C. Sei-Hee Arii concentrates her practice in the areas of criminal and civil litigation, including the representation of clients in court for traffic (DUI and DWI) and criminal offenses, domestic violence allegations, and personal injury matters including automobile accidents. Her non-litigation practice includes the preparation of wills, trusts and other estate documents, and assistance in the administration of estates and trusts.
I was born in Busan, a large port city in South Korea, in a working class neighborhood. Busan was one of only two cities in Korea not captured by the North Koreans during the Korean War. Part of the local culture there was to sleep on a wooden pillow, where it was believed to improve the body’s alignment and release tension. I sometimes think of that wooden pillow as a metaphor. What can appear to be hard and unyielding, can in time reveal great benefits. I know that some of those early hardships toughened me up and made me value the practical and simple things in life as well as making me a firm believer in looking beneath the surface.
I was thrilled to be able to emigrate to the U.S. territory of Guam when I was six years old. Like so many others, I saw America as a place of endless possibility. There, I had ample opportunity to witness U.S. soldiers on maneuvers and think about how I could achieve a life of service. The military was not for me, but I decided then that the best way for me to help people would be through the framework of the law. (By the way, I offer reduced fees for those in the active military.) I studied hard and was accepted into Smith College where I spent four years in beautiful (and frigid) Massachusetts studying Psychology. Though the law would be my career, it was people that was truly my business.
After an incredible junior year studying Japanese in Nagoya and Tokyo, I graduated from Smith College in 1995. I then went to D.C. to study law at American University Washington College of Law. I lived in a tiny apartment and rode my bike up the steep hill to the law school where it soon became apparent that there was a clear path for me. I wanted to help people in my community through the general practice of the law.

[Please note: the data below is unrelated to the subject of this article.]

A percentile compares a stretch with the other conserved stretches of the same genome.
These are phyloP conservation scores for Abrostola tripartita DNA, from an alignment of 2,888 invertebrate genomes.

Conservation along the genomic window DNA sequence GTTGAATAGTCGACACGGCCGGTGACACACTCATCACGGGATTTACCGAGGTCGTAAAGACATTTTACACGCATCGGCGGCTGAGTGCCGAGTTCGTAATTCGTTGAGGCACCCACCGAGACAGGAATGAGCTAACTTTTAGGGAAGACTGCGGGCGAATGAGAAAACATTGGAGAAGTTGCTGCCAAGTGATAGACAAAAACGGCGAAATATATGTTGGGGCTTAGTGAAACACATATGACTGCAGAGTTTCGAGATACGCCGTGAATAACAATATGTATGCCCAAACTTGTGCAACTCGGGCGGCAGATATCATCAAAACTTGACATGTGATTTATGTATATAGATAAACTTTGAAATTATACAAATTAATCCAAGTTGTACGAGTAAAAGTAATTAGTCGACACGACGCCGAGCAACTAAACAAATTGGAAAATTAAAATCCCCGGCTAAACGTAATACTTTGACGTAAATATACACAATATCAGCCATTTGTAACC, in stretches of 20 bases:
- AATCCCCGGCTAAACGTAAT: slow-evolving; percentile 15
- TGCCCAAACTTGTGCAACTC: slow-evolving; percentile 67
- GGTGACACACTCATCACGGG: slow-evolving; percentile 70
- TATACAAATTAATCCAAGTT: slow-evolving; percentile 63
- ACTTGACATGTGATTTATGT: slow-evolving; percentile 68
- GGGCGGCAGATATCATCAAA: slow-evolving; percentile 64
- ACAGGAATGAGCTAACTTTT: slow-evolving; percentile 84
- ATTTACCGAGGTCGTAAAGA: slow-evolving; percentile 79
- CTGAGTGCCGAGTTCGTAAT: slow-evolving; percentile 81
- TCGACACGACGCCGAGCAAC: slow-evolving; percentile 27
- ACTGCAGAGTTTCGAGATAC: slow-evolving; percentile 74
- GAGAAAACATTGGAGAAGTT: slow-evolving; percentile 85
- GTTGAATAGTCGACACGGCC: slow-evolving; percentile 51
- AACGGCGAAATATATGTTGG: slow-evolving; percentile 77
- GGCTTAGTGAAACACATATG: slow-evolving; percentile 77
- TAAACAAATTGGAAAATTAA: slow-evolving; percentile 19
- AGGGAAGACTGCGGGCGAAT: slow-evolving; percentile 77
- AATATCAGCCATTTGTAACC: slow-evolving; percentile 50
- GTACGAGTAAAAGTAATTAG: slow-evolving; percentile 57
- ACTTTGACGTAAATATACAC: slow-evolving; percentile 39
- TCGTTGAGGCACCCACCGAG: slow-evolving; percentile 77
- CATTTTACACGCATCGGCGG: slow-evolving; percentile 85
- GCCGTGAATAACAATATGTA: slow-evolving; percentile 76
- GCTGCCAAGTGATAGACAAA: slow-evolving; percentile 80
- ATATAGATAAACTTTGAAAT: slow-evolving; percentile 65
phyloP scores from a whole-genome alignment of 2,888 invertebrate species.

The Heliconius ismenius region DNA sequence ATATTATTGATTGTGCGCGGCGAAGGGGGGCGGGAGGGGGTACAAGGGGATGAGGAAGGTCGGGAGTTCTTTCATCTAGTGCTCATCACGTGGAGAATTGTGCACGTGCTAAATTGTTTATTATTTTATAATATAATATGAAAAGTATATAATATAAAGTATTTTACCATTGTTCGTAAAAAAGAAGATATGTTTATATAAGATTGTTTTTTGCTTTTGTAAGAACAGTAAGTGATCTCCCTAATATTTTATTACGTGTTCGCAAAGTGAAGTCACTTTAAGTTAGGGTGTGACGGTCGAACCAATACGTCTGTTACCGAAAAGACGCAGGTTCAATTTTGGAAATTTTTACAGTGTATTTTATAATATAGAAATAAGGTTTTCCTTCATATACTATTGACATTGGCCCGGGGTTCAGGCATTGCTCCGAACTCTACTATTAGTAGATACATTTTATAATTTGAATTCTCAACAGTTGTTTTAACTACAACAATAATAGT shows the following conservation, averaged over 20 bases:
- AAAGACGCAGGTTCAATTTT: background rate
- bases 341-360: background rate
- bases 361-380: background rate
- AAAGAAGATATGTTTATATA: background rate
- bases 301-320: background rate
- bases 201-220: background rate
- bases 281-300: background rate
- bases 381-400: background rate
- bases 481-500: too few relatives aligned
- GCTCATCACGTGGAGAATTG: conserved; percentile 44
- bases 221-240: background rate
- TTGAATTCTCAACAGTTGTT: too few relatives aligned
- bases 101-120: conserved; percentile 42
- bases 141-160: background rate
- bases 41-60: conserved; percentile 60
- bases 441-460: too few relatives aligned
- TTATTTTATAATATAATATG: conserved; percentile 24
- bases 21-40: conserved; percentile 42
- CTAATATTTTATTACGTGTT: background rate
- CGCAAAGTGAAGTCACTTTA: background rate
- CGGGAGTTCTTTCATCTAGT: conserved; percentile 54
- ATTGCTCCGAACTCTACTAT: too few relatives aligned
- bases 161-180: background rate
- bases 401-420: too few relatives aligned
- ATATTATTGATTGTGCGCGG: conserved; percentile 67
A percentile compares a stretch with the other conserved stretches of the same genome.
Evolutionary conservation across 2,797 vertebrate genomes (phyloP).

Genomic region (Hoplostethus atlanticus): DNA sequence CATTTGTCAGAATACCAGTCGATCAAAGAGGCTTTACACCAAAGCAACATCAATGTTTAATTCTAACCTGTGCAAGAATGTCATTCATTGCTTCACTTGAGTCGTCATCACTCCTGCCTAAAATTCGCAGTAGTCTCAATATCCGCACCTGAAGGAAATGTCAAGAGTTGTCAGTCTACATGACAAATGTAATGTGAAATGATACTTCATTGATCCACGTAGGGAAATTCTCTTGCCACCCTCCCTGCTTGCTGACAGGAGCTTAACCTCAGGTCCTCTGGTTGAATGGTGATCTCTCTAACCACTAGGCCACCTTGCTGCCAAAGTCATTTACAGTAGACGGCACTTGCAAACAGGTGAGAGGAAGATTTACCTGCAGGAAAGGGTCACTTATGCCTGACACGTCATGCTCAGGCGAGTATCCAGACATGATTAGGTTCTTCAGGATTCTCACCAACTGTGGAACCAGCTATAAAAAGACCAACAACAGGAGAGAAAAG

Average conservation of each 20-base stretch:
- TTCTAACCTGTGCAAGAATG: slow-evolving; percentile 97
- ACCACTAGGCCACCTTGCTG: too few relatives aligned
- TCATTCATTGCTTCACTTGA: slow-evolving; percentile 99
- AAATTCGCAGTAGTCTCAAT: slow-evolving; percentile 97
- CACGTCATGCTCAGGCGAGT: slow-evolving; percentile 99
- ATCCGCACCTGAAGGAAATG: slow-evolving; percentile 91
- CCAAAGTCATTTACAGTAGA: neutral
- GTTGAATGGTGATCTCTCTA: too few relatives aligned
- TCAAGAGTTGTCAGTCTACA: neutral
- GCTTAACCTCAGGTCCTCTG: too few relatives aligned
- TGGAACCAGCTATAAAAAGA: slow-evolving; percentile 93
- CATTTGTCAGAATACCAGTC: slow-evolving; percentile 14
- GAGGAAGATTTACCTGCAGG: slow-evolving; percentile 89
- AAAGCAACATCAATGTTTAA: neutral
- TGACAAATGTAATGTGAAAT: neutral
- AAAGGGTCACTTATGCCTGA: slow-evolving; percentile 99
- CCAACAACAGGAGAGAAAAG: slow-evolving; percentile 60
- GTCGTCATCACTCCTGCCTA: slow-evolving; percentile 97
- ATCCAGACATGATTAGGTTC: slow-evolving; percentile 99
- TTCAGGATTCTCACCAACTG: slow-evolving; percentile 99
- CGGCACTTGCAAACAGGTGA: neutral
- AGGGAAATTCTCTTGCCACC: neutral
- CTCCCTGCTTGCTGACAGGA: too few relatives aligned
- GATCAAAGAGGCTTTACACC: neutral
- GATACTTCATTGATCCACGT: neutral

When I started my own firm, I knew that its priority would be on helping regular people. My clients include lawyers, doctors, construction workers, landscapers, teachers, students, housekeepers, and soldiers. To me, their occupation is mere window dressing. In my mind, the housekeeper’s work is just as valuable as the doctor’s work. They come to me with a problem and I help them find the best solution.
I firmly believe in the rule of law as one of the hallmarks of democracy, but the law is an imperfect instrument and justice is not a given. I see my role as mitigating the many unfair things that can arise when the blunt instrument of the law is applied to an individual who has unique circumstances. I believe that everyone deserves a second chance and it is my job to protect the average person from the ruthlessness that can sometimes emerge in the courtroom when the law is applied heartlessly.
If you were to talk to the people who know me best, they would say that the way I approach cases are with tenacity, extreme focus – to put it in plainer words, I am like a dog with a bone, I give it my all and I don’t give up – and without bias. I still think about that wooden pillow. A hard exterior may reveal something far more complex. So, it is with people.